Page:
2004 Denver Annual Meeting (November 7–10, 2004)

Paper No. 10
Presentation Time: 8:00 AM-12:00 PM


SPRINGER, Kathleen B., SCOTT, Eric and SAGEBIEL, J. Christopher, Division of Geological Sciences, San Bernardino County Museum, 2024 Orange Tree Lane, Redlands, CA 92374, kspringer@sbcm.sbcounty.gov

The Pinto Basin in Joshua Tree National Park is a recognized but largely unexplored site for Quaternary fossil remains. Lacustrine exposures in this area have yielded abundant but fragmentary Pleistocene vertebrate fossils. Remains consist primarily of isolated dental and distal appendicular elements. Large and small horses and camels are most commonly represented, but specifically diagnostic fossils are rare.

New studies initiated by the San Bernardino County Museum (SBCM), in cooperation with the Joshua Tree National Park Association, focus on renewed recovery and preservation of vertebrate fossils as well as their geologic and taphonomic context. More than 100 discrete fossil localities have been identified since early 2002. Fossils recovered during this period are housed at the SBCM in preparation for eventual long-term curation at the Park. GPS data were acquired for all new localities, for inclusion in the Park’s digital overlay.

New discoveries include remains of Canis (wolf-sized) and an indeterminate proboscidean, both new records for the fauna. Teeth of extinct horses (Equus) exhibit morphology strongly suggestive of a Pleistocene age for the fossils; however, previous suggestions of a late Pleistocene (Rancholabrean) age are not supported at present. Most fossils occur as isolates, but some localized concentrations of fossils are indicative of more complete and extensive remains yet present in the subsurface.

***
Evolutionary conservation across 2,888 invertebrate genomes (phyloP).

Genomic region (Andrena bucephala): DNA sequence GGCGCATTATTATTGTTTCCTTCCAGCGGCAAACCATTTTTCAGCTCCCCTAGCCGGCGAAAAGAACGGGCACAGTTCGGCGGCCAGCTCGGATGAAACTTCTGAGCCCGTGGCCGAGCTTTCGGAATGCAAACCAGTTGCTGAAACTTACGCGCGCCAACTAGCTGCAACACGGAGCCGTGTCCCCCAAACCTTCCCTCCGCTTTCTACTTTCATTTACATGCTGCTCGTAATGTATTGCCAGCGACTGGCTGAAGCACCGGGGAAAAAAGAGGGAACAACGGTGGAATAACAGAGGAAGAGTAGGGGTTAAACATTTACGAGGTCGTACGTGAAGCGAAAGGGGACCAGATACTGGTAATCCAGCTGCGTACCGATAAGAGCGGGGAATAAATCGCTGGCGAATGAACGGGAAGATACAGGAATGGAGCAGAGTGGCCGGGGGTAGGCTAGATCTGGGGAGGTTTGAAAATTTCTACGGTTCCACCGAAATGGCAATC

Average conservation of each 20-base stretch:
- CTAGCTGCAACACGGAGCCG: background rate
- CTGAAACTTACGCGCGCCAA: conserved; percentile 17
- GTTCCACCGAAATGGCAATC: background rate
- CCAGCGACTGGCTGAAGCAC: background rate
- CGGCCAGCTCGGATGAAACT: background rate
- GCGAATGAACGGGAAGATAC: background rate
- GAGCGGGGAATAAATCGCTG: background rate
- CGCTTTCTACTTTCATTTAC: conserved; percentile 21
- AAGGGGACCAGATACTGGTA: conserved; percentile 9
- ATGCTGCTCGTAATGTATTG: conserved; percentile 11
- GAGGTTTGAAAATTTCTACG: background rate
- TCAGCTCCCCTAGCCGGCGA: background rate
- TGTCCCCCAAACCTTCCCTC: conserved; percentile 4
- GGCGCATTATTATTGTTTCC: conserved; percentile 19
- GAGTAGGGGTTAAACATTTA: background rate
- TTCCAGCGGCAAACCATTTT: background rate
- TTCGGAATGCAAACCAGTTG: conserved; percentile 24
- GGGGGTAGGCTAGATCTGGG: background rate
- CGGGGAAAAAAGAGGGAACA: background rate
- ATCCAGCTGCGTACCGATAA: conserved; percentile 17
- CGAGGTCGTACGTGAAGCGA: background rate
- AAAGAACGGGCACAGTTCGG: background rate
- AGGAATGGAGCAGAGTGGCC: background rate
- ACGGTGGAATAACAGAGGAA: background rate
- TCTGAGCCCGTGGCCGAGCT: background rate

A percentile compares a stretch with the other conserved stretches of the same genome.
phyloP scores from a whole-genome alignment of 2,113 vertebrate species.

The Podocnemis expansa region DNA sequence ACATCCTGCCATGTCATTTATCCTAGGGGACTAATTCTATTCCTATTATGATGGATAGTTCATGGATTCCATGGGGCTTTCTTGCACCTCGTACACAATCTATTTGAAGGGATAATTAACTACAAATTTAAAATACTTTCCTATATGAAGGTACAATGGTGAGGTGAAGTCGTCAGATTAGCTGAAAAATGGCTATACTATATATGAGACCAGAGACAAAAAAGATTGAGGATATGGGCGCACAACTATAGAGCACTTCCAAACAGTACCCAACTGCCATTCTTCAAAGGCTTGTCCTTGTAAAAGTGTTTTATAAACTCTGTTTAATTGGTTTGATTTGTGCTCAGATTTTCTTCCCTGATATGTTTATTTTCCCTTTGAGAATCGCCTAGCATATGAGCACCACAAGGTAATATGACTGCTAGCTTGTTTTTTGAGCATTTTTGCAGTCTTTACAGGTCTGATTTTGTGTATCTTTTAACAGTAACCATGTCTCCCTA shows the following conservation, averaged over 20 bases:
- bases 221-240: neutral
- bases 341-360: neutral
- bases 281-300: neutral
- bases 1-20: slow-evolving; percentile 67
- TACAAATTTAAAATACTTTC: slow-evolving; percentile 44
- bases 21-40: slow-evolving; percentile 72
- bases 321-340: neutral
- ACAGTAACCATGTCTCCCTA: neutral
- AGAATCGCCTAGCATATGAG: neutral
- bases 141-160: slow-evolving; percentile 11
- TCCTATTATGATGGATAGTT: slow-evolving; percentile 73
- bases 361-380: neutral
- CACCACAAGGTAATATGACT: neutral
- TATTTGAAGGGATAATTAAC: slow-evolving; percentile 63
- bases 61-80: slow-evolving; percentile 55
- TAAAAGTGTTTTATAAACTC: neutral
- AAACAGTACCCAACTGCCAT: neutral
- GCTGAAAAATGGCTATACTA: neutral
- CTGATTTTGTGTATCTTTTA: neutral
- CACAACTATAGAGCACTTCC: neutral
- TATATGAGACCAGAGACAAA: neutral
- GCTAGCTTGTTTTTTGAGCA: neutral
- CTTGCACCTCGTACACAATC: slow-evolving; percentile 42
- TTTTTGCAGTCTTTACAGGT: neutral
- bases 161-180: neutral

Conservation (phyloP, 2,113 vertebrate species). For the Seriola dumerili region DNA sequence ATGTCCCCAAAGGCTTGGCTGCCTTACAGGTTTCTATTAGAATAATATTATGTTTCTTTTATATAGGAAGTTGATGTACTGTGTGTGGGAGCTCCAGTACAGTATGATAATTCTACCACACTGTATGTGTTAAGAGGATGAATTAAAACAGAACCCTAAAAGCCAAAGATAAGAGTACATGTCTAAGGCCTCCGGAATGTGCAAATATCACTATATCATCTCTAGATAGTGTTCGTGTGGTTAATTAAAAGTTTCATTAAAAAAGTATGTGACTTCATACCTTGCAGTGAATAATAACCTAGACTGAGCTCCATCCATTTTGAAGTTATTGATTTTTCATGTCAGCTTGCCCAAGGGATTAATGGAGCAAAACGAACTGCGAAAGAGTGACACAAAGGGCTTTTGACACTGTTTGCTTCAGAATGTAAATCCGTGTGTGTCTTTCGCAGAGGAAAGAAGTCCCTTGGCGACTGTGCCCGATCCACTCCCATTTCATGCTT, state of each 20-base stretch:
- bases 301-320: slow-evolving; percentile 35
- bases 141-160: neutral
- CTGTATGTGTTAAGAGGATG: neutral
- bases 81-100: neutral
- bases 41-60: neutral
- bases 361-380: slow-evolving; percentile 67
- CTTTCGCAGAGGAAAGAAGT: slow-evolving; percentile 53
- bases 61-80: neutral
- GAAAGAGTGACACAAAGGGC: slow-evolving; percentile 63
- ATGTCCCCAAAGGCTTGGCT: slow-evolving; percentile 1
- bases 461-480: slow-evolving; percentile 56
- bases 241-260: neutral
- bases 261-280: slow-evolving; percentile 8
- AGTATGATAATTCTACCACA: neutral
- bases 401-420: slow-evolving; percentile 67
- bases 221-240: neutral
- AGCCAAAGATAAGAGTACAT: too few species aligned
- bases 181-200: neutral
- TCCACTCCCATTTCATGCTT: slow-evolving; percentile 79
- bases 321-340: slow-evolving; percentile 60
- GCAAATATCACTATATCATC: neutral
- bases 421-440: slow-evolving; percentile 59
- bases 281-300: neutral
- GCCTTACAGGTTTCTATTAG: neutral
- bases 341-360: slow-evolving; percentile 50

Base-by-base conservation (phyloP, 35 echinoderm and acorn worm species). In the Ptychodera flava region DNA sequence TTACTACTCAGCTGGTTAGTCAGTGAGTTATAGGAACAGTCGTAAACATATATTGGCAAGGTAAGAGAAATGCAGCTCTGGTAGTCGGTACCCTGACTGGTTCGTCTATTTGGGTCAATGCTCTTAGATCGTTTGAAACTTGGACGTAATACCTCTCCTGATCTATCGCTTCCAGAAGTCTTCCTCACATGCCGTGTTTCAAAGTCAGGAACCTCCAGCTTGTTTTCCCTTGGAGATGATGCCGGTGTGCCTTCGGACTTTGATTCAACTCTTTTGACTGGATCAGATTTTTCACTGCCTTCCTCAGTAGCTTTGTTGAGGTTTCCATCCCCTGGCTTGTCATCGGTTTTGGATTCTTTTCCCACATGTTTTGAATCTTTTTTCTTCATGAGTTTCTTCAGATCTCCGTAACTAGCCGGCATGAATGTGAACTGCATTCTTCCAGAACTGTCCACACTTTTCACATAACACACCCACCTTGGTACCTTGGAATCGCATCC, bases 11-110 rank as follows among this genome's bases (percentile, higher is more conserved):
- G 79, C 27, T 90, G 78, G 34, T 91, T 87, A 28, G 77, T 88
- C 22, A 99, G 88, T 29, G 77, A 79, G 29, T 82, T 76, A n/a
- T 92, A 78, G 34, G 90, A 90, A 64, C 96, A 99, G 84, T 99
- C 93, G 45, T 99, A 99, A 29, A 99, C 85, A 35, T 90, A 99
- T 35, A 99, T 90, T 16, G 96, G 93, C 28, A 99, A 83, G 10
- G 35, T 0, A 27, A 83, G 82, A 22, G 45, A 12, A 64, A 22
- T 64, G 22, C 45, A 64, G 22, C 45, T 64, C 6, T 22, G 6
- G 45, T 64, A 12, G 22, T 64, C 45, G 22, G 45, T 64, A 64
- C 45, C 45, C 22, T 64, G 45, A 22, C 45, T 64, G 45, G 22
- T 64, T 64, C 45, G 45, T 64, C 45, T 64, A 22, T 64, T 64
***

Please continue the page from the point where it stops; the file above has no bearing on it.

Previous investigations in the region studied whether humans and extinct Pleistocene megafauna co-occurred in the area. The present study confirms the interpretation that Holocene artifacts present in Pinto Basin are associated with Pleistocene fossils because of deflation. Recommendations for future efforts to properly manage and conserve fossil resources include regular field inspection, ongoing laboratory analysis, and long-term preservation and storage in a federally recognized, accredited repository.